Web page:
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  • Writer's pictureThe San Juan Daily Star

Kelvin Kiptum, marathon world record-holder, dies at 24



Kelvin Kiptum (Wikipedia)

By Victor Mather


Kelvin Kiptum, who shattered the world record in the men’s marathon last year, finishing tantalizingly close to the mythical and once unfathomable two-hour barrier, died last weekend in Kaptagat in western Kenya. He was 24.


His death, in a car accident on Sunday, was announced by Athletics Kenya, the governing body for track and field in that country. Kiptum’s coach, Gervais Hakizimana, was also killed in the crash.


Kiptum, who was driving, veered off the road into a ditch and then hit a large tree, the authorities said. He and Hakizimana were killed instantly. A third person in the car, Sharon Kosgei, was injured.


After some good performances in half marathons, Kiptum broke through in his first marathon in Valencia, Spain, in 2022, with a winning time of 2:01:53. At the London Marathon in 2023, he crushed the field to win in 2:01:25, the second-fastest time in history, 16 seconds short of the world record of 2:01:09 held by Eliud Kipchoge of Kenya.


Kiptum didn’t fall short on his next try. In October in Chicago, on a flat course known for producing fast times, Kiptum obliterated the record, recording a time of 2:00:35. It was only his third marathon.


“A world record was not in my mind today,” he told reporters after the race. “I saw the time in front of me. I said, Let me try; maybe I can run under 2:00.”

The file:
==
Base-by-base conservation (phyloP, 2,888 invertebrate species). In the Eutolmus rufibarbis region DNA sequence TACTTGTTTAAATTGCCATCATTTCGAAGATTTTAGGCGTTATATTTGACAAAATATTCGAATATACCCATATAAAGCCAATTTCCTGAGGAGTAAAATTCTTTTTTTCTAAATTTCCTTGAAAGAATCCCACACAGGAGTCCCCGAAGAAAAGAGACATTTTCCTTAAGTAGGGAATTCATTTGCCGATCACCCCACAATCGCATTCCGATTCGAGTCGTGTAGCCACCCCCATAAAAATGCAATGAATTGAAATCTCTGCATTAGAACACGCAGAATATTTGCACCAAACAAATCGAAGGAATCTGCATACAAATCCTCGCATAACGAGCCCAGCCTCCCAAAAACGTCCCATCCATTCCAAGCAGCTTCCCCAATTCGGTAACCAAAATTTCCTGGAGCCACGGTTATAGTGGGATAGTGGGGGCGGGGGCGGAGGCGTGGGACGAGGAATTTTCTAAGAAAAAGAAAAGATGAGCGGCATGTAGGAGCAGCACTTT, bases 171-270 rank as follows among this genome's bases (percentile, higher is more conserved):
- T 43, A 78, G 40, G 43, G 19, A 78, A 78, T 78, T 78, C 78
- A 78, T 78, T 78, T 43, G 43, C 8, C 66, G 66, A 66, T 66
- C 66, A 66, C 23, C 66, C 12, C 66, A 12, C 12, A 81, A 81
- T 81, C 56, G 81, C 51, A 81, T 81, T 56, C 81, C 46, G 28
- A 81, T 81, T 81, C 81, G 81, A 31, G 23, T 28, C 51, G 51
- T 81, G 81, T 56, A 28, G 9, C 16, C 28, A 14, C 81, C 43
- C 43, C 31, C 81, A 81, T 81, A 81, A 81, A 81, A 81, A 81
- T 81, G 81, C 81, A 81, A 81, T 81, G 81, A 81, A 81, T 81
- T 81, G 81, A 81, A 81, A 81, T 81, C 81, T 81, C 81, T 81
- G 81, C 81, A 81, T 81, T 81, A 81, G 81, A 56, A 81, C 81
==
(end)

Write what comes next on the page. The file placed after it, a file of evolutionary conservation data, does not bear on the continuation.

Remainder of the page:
Because hundreds of Kenyans have been barred from the sport in the past decade over doping violations, his record drew not only wonderment, but also scrutiny. “My secret is training,” Kiptum, who was never accused of doping and had no drug suspensions, told reporters last fall. “Not any other thing.”


Kelvin Kiptum was born on Dec. 2, 1999, in Chepsamo, Kenya. He worked as a goat herder as a young man and trained as an electrician before becoming a runner.


“I knew him when he was a little boy, herding livestock barefooted,” Hakizimana told the BBC last year. “It was in 2009, I was training near his father’s farm, he’d come kicking at my heels and I would chase him away.”


News of Kiptum’s death brought tributes from Kenya, throughout Africa and across the world of road running. “He was only 24,” William Ruto, Kenya’s president, wrote on X, formerly Twitter. “Kiptum was our future. An extraordinary sportsman has left an extraordinary mark in the globe.”


Kiptum’s survivors include his wife and two children. Complete information about his survivors was not immediately available.


Kiptum’s record time in Chicago raised hopes that he could one day break the two-hour mark, a time long thought to be unreachable. In Vienna in 2019, Kipchoge ran the 26.2-mile distance in 1:59:40 but the mark did not count as a world record because he used professional pacesetters to help him and he was not running under open marathon conditions.


Kiptum was considering an attempt to break the barrier officially in the 2024 Rotterdam Marathon in April. “I am going to Rotterdam to run fast,” he told reporters in December. “The course is good and the fans in the streets encourage you to run faster. I would like to be a part of the rich history of this marathon.”


After Rotterdam, Kiptum and Kipchoge were expected to be the favorites to win the Olympic Marathon in Paris this summer.


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